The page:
If another serious storm hits town, the finance department might need a new book shelf.
Seven hefty binders tell the story of Irene, Alfred and now Sandy through a lens that a pocket calculator would find riveting.
The CliffsNotes version of the multi-volume tome is that the town has spent around a million dollars cleaning up from mega storms in the last two years, and it’s batting two-for-two in seeking reimbursement from the Federal Emergency Management Agency.
“Unfortunately we’re pretty good at it now,” said Town Controller Kevin Redmond about keeping track of costs during natural disasters.
Invoices, rental receipts, photographs of damage, overtime paperwork — it’s all part of the town’s disaster accounting. It’s tedious work, but it backs up Ridgefield’s six-figure claims when seeking money from the federal government.
“The dollars are so large, we really have to make sure there’s no mistakes,” Mr. Redmond said.
He participates in the town’s emergency preparedness drills, just as first responders, emergency planners and volunteers do, and during storms, he attends meetings at the Emergency Operations Center (EOC).
“I think everyone at the EOC, they understand the importance of the financial side of it,” he said.
He offers guidance on what to keep track of as responders do their work, but he acknowledges record keeping isn’t and shouldn’t be their top priority, especially in the height of the storm.
“We don’t want the tail wagging the dog… I tell them get whatever documentation you can at the time. We can go back to vendors and get the proper documentation after the fact, if need be.”
The town has been successful in its attempts to get reimbursed by FEMA, receiving not just money to cover all “out of pocket” expenses, but wear-and-tear costs and volunteer time.
“FEMA allows you reimbursement for things like equipment usage… We don’t really have an out-of-pocket for use of a fire truck, for instance,” Mr. Redmond said.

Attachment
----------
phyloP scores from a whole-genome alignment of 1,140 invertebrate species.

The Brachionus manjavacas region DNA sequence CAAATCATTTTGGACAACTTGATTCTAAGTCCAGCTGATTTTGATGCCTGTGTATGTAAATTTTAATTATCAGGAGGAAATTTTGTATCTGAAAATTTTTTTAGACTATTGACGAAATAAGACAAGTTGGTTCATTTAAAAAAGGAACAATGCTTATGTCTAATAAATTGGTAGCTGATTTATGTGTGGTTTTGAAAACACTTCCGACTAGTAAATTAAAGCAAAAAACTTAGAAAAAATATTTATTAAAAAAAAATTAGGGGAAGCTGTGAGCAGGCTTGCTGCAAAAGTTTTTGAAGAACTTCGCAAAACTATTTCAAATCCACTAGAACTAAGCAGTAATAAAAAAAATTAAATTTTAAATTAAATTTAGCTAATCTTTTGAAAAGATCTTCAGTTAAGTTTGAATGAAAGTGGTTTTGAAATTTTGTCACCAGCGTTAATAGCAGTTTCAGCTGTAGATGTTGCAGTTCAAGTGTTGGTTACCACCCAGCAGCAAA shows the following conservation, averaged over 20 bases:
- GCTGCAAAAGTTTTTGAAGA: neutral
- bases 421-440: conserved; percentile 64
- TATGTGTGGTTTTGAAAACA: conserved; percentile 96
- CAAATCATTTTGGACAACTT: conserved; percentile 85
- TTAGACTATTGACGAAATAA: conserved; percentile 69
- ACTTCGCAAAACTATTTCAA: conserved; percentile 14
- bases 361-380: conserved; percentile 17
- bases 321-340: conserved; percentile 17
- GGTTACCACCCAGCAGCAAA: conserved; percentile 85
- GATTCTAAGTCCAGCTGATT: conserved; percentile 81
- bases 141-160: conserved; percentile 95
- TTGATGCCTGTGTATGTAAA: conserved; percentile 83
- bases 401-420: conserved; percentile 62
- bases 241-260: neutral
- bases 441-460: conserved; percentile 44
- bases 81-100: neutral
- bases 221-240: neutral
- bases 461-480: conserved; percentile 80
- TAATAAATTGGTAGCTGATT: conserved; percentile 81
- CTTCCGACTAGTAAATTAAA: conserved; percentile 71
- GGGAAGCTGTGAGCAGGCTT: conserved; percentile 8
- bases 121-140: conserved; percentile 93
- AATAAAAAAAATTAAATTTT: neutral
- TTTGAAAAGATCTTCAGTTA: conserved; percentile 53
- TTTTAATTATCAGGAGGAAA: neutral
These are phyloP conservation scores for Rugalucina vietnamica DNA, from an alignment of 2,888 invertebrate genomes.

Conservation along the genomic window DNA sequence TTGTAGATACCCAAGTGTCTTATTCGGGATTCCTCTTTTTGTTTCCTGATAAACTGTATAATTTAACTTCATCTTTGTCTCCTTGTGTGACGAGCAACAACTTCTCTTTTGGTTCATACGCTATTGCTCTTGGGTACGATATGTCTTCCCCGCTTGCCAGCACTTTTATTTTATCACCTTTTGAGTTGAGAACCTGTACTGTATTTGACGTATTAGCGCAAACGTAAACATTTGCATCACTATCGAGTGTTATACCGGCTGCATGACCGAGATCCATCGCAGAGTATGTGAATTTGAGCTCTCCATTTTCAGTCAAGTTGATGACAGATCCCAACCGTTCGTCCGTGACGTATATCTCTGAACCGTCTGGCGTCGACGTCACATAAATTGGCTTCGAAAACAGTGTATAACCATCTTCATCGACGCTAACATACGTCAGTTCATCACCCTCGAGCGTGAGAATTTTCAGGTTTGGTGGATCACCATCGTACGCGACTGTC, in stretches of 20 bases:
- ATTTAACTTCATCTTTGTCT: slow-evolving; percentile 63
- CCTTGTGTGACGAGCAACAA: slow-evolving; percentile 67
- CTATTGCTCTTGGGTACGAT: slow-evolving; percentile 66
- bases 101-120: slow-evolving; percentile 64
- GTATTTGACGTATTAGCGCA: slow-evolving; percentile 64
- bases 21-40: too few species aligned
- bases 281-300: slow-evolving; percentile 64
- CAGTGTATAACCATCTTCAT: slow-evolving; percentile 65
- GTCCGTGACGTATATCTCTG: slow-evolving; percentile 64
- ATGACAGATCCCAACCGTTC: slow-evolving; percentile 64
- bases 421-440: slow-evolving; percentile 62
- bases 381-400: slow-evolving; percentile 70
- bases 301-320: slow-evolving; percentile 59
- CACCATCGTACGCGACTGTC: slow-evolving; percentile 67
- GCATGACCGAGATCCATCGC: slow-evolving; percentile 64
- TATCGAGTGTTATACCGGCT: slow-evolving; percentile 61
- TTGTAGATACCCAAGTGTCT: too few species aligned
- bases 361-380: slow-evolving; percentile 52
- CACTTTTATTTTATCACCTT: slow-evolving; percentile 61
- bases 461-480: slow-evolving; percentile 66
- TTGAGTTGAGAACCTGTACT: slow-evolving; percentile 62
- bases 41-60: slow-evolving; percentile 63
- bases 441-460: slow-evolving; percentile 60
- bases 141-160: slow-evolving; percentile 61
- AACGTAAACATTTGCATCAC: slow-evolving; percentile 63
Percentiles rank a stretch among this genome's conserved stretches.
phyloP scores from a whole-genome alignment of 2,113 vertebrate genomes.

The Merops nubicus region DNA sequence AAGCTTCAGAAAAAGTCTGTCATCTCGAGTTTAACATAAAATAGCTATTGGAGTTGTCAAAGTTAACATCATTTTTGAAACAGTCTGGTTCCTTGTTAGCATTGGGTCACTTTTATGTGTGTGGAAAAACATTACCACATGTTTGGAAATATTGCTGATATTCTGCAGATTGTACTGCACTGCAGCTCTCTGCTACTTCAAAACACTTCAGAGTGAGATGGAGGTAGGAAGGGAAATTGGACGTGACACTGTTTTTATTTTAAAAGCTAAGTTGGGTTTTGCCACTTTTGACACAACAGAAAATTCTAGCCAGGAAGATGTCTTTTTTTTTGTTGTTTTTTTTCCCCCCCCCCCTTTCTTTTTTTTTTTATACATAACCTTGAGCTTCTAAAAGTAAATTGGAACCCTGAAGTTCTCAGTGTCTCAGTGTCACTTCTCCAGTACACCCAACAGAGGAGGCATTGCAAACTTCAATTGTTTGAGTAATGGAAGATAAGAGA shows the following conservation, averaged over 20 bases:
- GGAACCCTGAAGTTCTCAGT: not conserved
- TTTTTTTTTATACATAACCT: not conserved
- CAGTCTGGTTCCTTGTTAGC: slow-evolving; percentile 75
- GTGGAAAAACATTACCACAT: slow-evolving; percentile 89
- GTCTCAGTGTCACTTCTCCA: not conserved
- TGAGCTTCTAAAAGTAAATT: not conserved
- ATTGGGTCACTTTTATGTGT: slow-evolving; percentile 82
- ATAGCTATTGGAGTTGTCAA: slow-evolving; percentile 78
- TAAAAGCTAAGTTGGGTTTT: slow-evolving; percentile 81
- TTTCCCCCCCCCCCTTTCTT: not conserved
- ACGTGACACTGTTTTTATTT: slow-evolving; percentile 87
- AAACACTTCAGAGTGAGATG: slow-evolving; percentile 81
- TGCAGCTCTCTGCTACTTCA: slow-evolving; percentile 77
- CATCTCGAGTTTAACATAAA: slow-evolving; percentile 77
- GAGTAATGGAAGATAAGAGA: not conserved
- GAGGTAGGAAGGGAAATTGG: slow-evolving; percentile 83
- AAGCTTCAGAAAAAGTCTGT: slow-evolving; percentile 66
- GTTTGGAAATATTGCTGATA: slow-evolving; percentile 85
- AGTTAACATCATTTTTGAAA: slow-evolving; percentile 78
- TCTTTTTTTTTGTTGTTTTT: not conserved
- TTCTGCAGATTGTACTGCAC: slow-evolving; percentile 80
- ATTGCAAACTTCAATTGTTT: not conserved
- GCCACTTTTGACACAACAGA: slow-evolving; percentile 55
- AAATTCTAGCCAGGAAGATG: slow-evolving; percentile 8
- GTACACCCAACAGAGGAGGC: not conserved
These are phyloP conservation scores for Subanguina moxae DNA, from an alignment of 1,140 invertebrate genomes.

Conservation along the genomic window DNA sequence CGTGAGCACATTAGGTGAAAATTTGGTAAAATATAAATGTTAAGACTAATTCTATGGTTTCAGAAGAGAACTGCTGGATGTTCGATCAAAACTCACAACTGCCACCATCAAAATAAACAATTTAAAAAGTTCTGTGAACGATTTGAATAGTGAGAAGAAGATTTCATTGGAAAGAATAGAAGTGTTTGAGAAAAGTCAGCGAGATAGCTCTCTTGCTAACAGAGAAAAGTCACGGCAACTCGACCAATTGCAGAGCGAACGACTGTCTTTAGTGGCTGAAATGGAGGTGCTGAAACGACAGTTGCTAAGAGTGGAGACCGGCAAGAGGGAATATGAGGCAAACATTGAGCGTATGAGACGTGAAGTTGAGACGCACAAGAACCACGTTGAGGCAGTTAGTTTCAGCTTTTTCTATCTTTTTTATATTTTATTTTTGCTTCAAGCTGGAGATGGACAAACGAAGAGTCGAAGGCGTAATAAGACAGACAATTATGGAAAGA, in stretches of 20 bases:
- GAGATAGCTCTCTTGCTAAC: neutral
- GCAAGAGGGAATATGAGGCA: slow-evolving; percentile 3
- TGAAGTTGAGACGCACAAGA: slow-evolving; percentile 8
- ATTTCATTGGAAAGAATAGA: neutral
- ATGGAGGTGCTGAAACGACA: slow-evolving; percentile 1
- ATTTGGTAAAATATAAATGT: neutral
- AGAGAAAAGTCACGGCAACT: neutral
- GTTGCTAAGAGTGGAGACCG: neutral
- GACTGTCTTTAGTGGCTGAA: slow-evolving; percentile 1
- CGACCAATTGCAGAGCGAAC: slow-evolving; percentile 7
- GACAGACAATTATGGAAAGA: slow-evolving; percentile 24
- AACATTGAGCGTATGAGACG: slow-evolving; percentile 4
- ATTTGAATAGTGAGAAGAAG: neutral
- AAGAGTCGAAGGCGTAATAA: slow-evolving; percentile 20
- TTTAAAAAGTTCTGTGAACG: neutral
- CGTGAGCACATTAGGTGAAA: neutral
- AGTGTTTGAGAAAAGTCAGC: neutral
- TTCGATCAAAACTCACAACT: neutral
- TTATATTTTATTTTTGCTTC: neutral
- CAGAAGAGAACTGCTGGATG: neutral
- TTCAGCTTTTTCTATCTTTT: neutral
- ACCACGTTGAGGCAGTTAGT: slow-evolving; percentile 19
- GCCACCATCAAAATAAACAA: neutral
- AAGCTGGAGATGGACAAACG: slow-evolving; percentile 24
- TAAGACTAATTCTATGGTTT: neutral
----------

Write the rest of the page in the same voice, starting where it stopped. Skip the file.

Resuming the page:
One addition to the record-keeping tasks was photographing all the damage with GPS-enabled cameras. After Sandy, the town had thousands of pictures of downed trees.
“What we have is a picture and it’s geotagged,” Mr. Redmond said. “We can marry that up to each of the invoices. They’ll see an invoice for debris removal and maybe it references Blackman Road. Well, we’re going to see all the pictures and the geotag for all the trees that went down on Blackman Road.”
Another change was that debris removal contractors are now paid by weight.
“One of the things FEMA was concerned about was, we work with our local tree guys and we know that they’re all good and know that their pricing is reasonable because we know the market,” Mr. Redmond said. “FEMA wants you to bid on unit price — on weight.”
The town is seeking around $338,000 in money from FEMA for Sandy — in the ballpark of the damage from the last storms.
Some $114,000 of that was for around 2,400 hours put in by police, fire, highway and parks and rec employees. That compares with $116,000 for overtime related to Irene and $98,000 related to Alfred.
Another $185,000 went to contractors — largely private tree and cleanup crews that augment the work by highway department — so far. That’s in the ballpark of $165,000 debris removal relating Irene, but much less than $249,000 that was spent after Alfred.
“Even now they’re still incurring some debris removal costs,” Mr. Redmond said.
Some $36,000 was for “other costs” like materials and supplies, and $3,500 was spent on renting equipment.
The town also spent some $60,000 in roof work at the Yanity building, but Mr. Redmond said he expects that to be covered by insurance.
“If we don’t receive the full amount in insurance then we could submit that to FEMA,” Mr. Redmond said.
This week, Mr. Redmond was expected to have a “kick-off” meeting with FEMA to start the claims filing process.
“We hope that we can use the same template that we used in the last two storms,” he said.